Geneva - The Euro-Mediterranean Human Rights Monitor called for an urgent investigation into military attacks that target civilians in the Libyan capital Tripoli, stressing that the continued international silence puts a question mark on the real position the international community on the continuation of these crimes whose victims are mostly civilians.
Three young girls aged between four and seven were killed in the latest attack, in addition to the severe injury of their mother and sister inside their home in Alfornaj southern Tripoli.
Local Libyan sources said that a warplane, belonging to the forces of retired General Khalifa Haftar, bombed the house with at least one missile, around 1 PM on Monday.
The sources confirmed that the attack caused massive destruction in the neighboring houses and the main mosque in a heavily populated area.
Yesterday evening, the spokesperson of the Haftar forces, Ahmed al-Mesmari, announced their responsibility for the attack, but said it targeted a military site belonging to the forces of the internationally recognized Libyan Government of National Accord (GNA).
“This attack may amount to a war crime and it is an international criminal responsibility to hold the perpetrators accountable,” said the Euro-Med’s legal researcher, Mohammed Imad. “The UN mission in Libya must immediately investigate the attack in order to take further steps to try the perpetrators,” he added.
Imad said that Haftar's forces do not distinguish between civilians and combatants, which is one of the most basic standards of the international law. The legal principal assured that special protection must be provided to civilians, and the bombing of populated places must be criminalized, while military operations must be exclusive to places used by militants.
The continuation of the unjustified international silence over war crimes in Libya encourages these forces to maintain their crimes without any commitment to the most basic standards of the legal or customary laws.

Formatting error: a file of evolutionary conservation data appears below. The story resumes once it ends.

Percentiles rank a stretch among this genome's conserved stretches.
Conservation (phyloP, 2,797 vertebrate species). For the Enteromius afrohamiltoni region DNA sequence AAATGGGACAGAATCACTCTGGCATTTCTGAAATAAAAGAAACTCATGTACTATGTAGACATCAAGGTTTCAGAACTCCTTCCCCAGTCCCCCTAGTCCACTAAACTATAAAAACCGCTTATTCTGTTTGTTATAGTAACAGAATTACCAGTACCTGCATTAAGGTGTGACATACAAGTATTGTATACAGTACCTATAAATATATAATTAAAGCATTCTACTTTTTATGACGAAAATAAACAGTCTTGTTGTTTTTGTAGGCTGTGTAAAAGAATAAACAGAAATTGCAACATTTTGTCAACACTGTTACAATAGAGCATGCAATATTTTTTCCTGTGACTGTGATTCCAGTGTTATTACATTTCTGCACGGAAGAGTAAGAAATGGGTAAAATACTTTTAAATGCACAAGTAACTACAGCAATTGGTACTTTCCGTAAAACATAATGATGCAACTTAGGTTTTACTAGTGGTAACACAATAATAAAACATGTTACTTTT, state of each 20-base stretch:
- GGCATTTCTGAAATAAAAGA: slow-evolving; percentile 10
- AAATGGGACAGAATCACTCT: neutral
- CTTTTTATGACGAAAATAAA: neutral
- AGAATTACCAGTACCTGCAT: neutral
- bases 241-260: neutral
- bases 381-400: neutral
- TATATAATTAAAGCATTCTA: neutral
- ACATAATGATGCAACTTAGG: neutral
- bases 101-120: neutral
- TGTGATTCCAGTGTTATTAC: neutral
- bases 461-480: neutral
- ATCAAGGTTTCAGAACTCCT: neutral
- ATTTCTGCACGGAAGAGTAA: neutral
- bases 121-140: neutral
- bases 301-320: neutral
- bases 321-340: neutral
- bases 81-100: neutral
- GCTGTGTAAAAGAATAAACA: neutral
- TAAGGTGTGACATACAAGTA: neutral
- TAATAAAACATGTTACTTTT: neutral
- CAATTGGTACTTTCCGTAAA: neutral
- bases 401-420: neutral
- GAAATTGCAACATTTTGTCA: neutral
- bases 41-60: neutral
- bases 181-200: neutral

Since April 4th, 2019, ongoing confrontations between Hafter forces and the GNA forces have resulted in the death of more than 1,200 people and the injury 3,000 others, in addition to the displacement of more than 140,000 civilians.
The Euro-Med Monitor documented a series of deadly attacks that targeted civilians and refugees in Tripoli and other cities, leaving hundreds dead and thousands injured, in addition to systematic demolition of infrastructure in those cities, which are ruled by the GNA.
The last of these attacks was the targeting of a wedding party in Murzuq, southwestern Libya, which resulted in the death of 40 civilians and the injury of 37 others on August 5, 2019.
Targeting civilians with warplanes and bombing places where they assemble are war crimes according to Article (8/2/b/v), which asserted that “Attacking or bombarding, by whatever means, towns, villages, dwellings or buildings which are undefended and which are not military objectives;” is a war crime that requires an international criminal responsibility towards the perpetrators.
The UN mission in Libya must work hard to stop such repeated violations, put specific and clear mechanisms that grantee protection of civilians in accordance with the decisions of the Security Council, and put an end to the policy of impunity of war crimes and crimes against humanity committed in Libya.
The parties of the conflict in Libya must stop targeting civilians and must obey the standard principals of the international humanitarian law. Simultaneously, the UN’s Security Council and UN General Assembly must shoulder their responsibilities in maintaining international peace and security in conflict zones and to stop violations against civilians.